From ObamaCare Should Take Lessons from Israel in American Thinker:

Health care services in Israel account for 7.7% of GDP (the overall average in OECD countries is 9.5%); the difference partly reflects the relatively youthful population (27.9% under 15) compared with the average OECD of 18%.  The system provides both universal access to many services and also private service.  It faces a number of challenges: though the aged presently represent only 10% of population, a significant increase is projected for the future.  Furthermore, there is a need for more health care professionals, and there are socio-economic issues.

These issues relate mostly to Arab Israelis and Bedouins.  The Arabs are poorer than the average and are less healthy for social reasons; they tend to smoke more heavily than non-Arabs and have a higher incidence of obesity , particularly among women, than others.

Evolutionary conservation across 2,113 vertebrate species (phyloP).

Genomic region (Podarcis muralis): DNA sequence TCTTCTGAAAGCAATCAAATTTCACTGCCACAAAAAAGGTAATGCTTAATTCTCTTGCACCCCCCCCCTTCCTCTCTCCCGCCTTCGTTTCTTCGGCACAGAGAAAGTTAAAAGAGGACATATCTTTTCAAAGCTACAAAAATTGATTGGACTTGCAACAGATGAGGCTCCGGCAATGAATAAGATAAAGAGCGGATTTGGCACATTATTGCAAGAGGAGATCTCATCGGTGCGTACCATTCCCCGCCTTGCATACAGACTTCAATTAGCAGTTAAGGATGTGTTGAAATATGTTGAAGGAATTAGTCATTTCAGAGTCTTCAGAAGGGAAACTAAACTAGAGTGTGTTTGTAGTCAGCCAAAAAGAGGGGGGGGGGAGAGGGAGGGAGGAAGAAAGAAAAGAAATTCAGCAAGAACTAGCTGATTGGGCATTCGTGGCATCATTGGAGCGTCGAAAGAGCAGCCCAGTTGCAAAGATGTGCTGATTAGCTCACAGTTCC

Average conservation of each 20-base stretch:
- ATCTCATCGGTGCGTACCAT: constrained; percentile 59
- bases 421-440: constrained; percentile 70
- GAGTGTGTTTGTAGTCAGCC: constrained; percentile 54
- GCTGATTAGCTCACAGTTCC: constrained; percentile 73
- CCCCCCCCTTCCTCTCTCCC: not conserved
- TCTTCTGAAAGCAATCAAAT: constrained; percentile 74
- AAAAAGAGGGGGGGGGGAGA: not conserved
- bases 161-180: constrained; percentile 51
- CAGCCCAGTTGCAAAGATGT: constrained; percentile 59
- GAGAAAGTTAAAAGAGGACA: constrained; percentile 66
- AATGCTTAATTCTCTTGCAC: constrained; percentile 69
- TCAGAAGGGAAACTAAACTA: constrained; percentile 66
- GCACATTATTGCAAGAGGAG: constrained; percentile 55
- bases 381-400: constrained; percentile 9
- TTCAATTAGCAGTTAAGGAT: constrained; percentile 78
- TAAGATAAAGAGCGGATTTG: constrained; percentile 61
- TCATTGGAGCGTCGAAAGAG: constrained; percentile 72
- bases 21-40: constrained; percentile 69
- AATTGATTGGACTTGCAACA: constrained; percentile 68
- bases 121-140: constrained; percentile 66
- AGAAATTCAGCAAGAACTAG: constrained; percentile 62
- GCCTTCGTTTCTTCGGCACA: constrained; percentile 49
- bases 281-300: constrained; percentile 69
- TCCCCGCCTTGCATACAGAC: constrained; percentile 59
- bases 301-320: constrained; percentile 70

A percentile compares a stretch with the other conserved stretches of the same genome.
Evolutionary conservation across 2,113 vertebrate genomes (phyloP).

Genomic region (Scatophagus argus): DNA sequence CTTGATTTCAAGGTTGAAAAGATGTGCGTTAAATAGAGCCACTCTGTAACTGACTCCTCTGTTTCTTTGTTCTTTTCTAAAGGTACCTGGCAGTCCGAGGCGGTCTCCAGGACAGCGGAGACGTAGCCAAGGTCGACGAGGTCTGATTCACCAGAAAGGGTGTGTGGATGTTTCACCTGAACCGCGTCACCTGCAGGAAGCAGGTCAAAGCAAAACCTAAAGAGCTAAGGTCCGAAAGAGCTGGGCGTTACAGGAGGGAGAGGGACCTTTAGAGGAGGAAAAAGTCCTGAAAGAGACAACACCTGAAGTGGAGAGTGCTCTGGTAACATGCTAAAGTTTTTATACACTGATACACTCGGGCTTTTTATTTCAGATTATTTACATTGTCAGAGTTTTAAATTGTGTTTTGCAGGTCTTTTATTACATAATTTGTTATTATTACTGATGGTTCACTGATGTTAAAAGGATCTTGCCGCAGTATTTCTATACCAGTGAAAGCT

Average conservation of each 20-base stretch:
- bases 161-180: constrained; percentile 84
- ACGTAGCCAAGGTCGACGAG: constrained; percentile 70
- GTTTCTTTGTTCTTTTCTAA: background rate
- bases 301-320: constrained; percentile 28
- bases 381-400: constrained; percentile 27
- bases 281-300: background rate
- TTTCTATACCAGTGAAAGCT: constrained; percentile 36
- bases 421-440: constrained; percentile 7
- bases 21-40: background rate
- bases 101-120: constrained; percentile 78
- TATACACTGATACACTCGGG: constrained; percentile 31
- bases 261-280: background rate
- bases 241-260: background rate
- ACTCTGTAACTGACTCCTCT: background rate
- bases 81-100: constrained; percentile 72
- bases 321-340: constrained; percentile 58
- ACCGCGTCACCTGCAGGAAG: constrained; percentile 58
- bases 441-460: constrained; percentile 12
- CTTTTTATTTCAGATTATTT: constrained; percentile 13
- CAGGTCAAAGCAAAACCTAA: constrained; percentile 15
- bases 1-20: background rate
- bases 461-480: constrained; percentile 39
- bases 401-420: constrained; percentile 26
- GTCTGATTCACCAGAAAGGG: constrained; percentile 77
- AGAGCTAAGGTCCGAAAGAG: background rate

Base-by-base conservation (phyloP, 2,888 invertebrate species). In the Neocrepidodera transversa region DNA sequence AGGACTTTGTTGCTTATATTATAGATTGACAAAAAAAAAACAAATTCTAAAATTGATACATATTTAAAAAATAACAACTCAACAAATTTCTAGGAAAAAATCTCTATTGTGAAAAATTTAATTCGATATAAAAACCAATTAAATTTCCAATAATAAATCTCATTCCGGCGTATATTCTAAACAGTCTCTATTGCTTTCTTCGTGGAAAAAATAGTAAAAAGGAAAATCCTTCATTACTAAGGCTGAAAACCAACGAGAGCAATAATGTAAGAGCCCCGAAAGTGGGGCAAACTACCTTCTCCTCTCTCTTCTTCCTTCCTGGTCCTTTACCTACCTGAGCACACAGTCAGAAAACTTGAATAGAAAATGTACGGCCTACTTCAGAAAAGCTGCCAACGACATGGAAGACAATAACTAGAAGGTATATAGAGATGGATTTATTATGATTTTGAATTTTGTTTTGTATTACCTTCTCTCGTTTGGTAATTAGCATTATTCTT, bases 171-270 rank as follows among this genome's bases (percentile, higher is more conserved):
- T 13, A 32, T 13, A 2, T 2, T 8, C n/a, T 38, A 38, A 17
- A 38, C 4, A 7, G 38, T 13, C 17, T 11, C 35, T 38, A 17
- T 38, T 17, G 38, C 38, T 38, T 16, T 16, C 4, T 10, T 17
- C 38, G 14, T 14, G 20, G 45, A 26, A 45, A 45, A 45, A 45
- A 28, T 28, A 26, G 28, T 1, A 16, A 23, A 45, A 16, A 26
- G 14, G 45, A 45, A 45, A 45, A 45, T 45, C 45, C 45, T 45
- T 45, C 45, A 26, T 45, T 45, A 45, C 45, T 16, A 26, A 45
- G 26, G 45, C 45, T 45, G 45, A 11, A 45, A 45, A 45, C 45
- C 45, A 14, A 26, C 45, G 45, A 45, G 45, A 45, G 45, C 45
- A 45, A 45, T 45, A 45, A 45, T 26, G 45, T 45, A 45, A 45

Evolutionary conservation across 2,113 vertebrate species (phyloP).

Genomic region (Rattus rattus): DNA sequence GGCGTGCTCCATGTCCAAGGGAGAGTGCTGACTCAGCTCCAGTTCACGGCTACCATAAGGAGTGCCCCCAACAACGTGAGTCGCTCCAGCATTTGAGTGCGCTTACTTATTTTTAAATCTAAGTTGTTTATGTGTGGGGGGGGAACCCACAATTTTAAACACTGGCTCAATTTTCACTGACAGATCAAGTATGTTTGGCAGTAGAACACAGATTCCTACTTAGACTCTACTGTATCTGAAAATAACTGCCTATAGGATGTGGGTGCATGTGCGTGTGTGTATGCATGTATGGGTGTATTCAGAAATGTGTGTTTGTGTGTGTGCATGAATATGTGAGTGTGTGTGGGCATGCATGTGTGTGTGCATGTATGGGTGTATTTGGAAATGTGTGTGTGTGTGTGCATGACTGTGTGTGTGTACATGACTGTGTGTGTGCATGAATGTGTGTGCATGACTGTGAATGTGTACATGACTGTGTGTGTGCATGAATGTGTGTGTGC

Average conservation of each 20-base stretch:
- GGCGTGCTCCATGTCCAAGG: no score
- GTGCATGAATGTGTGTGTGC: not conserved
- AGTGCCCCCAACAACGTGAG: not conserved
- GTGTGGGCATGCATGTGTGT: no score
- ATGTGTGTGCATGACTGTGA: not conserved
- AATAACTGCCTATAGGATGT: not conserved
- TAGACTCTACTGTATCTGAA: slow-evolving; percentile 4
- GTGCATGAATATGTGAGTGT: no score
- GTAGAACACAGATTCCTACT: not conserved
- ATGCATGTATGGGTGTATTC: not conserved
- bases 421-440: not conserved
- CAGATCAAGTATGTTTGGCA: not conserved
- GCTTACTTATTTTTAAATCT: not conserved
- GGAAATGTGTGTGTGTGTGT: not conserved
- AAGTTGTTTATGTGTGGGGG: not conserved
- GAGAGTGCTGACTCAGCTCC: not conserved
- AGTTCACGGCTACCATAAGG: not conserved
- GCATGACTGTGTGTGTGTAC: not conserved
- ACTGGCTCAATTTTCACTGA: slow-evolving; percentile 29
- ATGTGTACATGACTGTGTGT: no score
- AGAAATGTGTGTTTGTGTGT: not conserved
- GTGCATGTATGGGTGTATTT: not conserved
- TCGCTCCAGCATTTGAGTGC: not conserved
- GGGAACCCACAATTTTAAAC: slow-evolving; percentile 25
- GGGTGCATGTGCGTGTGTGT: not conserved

The essence of the health system is universal provision: a national health insurance (NHI), using four health funds, and also private health care offered by commercial insurance policies.  The health funds, which all residents of the population must join, are responsible for the majority of health care and are the sole providers of almost all kinds of health services.  Consumer choice and competition among the four funds is encouraged.  The funds are an interesting mixture, partly public service and partly commercial ventures.

The private part of the system is extensive.  About 75% of the population buy supplementary insurance offered by the health funds, and about 40% hold policies offered by insurance companies.  The share of public spending on health has fallen from around 70% in the 1990s to 60% today as private care and spending on private health insurance premiums have increased

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